Time Change

This title can be taken three ways.  There is a literal time change when you fly to Belize from almost anyplace in the U.S.—which itself has six time zones, counting Alaska and Hawaii.    Canada has five time zones.  If you’re coming from anywhere else, you’ll have to figure out the time change for yourself.  As a country, Belize represents a different time—a slower, more relaxed one—and your mind and body will have to get in sync with it.  But those two words can also be taken to mean that the times themselves change, and that’s what I want to talk about today, now that Belize is 50 years behind me.

Fifty years ago, Gloria was a small girl who watched me try (and fail) to make tortillas.  (Photo by Joan Fry)

Fifty years ago, Gloria was a small girl who watched me try (and fail) to make tortillas. (Photo by Joan Fry)

What triggered this particular post is a comment from someone who first wrote, “Your blog is full of bull,” and then expanded it to “you’re full of bull.”  He didn’t give his name but did give me a reason—actually two of them—about why he feels that way.  First, he doesn’t believe the Maya eat, or ate, raw, uncooked tortilla dough.  Second, he believes that the Maya respect the jungle, but they don’t fear it.  Since I’ve written several times about what the Maya eat, and how important corn is to them, I’m not sure exactly what post he’s referring to.  As to how the Maya view the jungle, I’ve written two recent accounts of Maya folklore, all having to do with the human-like—and in some cases some not very nice—creatures of the rainforest.

First of all, I have to admit I’m not always careful about clarifying what time period I’m writing about, or even what part of Belize I’m writing about.  Am I describing what Maya men ate while hunting 50 years ago, or am I describing what they eat today?   Do today’s Maya still believe in the ix tabi and chol gwink?  So let me be specific.  Since I was the teacher, I was a stay-at-home.  I rarely left Santa Elena—the village that was my first home as a married woman—and I only left Toledo District once, when my husband and I decided to spend Christmas in Guatemala.

When I said that the Maya aboard the Heron H. were eating masa, or uncooked tortilla dough, I was talking about a trip that happened 50 years ago.  In 1963, masa was Maya fast food.  It didn’t need to be cooked, it wouldn’t spoil easily, and it didn’t weigh much.  That made it the ideal snack.  On a boat trip lasting two or three days, maybe it wasn’t the ideal food—when you eat the same thing for breakfast, lunch, and dinner, it tends to get boring—but at least nobody went hungry.  Besides—passengers who didn’t rent a cabin didn’t eat at the captain’s table, the way my husband and I did.  Except for the masa, they didn’t eat at all—they couldn’t afford to.  In those days very little money was in circulation in the Maya villages, and most of it was coin.  Not paper money.  Why?  Because in 1963, almost without exception, the Maya were subsistence farmers.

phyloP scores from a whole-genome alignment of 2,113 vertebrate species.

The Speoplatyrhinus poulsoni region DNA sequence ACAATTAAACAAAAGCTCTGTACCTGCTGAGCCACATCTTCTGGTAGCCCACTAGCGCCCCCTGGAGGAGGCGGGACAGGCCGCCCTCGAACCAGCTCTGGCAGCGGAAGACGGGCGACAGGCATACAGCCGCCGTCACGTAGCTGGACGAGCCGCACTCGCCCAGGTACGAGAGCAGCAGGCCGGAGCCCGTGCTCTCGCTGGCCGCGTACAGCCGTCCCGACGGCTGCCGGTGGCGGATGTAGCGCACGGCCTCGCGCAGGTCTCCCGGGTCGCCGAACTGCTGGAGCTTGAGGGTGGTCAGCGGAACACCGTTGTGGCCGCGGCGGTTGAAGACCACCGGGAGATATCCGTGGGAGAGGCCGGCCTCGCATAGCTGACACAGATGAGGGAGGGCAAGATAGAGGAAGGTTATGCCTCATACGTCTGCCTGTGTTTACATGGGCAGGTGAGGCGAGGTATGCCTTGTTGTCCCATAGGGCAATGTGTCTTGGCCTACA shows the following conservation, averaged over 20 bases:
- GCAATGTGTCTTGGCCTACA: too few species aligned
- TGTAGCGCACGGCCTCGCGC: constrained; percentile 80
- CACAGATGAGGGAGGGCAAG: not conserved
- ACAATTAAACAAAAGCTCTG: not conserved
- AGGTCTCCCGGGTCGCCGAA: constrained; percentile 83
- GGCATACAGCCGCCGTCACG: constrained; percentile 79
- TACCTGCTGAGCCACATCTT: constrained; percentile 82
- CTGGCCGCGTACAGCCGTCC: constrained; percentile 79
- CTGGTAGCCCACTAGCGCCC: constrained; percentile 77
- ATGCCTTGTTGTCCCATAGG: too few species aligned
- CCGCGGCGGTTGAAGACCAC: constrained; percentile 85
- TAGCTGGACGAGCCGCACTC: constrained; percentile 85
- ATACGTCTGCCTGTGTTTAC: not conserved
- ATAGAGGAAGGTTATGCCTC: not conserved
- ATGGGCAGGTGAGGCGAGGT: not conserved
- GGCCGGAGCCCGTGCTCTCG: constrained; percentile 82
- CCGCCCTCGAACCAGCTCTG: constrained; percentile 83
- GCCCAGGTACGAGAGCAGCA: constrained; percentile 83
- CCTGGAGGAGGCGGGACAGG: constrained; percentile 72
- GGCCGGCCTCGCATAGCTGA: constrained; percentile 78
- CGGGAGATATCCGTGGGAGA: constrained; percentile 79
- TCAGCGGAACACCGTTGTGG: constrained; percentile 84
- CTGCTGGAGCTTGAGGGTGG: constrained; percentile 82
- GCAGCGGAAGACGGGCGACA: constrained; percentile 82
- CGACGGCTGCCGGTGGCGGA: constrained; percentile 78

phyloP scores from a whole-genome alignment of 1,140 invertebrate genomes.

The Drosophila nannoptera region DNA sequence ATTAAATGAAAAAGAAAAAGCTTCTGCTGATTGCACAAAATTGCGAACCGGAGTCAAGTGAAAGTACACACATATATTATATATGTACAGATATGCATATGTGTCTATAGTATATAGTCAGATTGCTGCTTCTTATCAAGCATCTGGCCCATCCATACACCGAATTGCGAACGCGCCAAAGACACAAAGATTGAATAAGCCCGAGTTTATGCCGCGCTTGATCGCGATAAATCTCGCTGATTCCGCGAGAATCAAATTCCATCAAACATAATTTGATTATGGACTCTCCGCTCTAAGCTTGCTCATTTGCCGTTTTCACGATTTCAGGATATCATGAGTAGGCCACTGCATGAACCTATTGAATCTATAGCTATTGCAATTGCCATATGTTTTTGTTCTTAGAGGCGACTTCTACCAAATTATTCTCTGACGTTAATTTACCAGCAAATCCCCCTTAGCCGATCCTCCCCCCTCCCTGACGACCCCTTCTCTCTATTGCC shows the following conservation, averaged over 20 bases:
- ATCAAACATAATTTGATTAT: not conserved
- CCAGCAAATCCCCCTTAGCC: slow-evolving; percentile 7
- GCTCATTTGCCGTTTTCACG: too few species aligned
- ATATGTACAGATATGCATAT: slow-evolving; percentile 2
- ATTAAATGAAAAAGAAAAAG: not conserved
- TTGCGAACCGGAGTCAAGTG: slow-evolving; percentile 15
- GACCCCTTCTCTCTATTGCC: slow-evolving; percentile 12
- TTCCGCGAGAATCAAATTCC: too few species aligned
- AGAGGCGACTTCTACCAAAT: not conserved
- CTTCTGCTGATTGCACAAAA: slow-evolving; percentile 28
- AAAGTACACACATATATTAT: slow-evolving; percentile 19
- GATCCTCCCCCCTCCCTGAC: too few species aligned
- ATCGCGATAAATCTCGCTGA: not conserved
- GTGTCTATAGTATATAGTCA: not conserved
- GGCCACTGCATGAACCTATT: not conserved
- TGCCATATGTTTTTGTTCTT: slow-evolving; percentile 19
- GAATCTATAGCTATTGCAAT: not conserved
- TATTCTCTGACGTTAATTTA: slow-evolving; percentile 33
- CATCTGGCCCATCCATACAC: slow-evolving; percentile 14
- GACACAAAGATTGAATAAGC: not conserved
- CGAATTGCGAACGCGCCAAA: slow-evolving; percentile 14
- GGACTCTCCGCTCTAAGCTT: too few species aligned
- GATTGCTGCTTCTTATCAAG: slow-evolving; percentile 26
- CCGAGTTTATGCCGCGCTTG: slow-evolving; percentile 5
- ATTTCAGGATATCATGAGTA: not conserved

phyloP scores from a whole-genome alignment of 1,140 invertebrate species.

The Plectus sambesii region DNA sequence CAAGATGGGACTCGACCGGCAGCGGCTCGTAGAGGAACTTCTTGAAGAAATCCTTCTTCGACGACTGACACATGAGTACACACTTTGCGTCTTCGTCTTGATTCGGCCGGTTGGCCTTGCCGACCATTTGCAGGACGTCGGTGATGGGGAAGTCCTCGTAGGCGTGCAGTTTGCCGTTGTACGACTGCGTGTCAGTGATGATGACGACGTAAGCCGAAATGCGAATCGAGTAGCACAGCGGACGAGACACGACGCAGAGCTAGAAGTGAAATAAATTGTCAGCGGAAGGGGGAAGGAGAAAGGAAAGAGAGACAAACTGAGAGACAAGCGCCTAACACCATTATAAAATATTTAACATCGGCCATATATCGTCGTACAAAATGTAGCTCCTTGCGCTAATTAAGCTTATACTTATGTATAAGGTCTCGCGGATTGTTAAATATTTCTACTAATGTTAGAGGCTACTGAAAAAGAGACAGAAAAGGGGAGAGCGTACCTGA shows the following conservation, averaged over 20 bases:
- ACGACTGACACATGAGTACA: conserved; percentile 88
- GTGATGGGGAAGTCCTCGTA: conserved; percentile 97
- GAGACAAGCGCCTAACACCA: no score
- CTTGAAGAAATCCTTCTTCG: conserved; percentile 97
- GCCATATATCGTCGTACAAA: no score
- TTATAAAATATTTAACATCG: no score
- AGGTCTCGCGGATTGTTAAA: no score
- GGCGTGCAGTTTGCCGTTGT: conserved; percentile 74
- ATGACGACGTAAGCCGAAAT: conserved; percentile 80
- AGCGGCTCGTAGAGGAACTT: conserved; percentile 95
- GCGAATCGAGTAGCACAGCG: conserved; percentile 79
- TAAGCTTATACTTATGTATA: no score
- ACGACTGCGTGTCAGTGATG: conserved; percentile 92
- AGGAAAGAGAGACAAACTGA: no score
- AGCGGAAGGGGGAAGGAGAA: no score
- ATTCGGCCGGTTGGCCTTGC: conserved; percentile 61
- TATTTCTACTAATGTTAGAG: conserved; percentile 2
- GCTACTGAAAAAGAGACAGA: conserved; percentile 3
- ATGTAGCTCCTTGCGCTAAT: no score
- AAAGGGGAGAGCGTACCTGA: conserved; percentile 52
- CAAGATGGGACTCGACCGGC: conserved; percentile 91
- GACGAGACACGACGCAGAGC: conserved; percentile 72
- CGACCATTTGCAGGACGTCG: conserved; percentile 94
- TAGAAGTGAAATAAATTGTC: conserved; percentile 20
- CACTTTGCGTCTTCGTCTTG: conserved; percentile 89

Also keep in mind we’re talking about a tramp steamer.  The Heron H. transported the mail to Puerto Barrios in Guatemala and back, transported people to various coastal settlements, and transported cargo in her hold.  One trip she might carry KLIM, powdered “milk” spelled backwards, donated by an international aid group.  On this particular voyage, the Heron carried pigs.  The head was unisex, right next to the boiler room, and the men working there would often peek through the boards whenever a woman walked in.  But before you reached the door, you had to get past the bull that was also being transported down the coast, tied to the railing by his horns.

Fifty years ago, when the men of Santa Elena went hunting, it was often an all-day affair.  Since green wood has too much moisture to burn well, they seldom built a fire for lunch.  They packed lunch, usually wrapped in a mox leaf (also handy as an emergency umbrella) or a banana leaf.  When my husband and I first arrived in Santa Elena, there were very few chickens—a recent fowl pox epidemic had killed most of them.  But once their hens started laying again, the men would also carry a hard-boiled egg with them.  Since I never went hunting (I was too busy trying to learn how to cook), I relied on my husband’s field notes that he and the other men ate masa for lunch.

It’s very possible that today’s Maya in Toledo District don’t eat raw tortilla dough.  For one thing, a lot of men no longer plant corn. Their “real” job—the one they’re paid to do—involves working for somebody else.  As a result, a lot of women make flour tortillas instead.  They’re a lot less work, and if you add baking powder, you’ll get a fluffy starch that tastes very much like a circular slice of Wonder Bread with a crust on all sides.  I have no idea what the Maya of today eat for lunch when they go hunting—or if they still hunt at all.

Almost the first thing I noticed about Toledo District when I went back about eight years ago was that the rainforest has shrunk.  What was once high bush is now either wamil (second growth, and so dense you can only see about two inches in front of your face) or has been cut down so many times it resembles a lawn.  Fifty years ago a single man, or in some cases a single woman, would have walked along the road from the village to San Antonio without worrying about a sisimito, an ix tabi, or a chol gwink.  These creatures lived in the rain forest, not a public thoroughfare, even though the “road” was six inches wide and dirt.  Today a lone traveler is relatively safe in the rainforest.  People have been killed walking the road between Santa Elena and San Antonio.

Times change.

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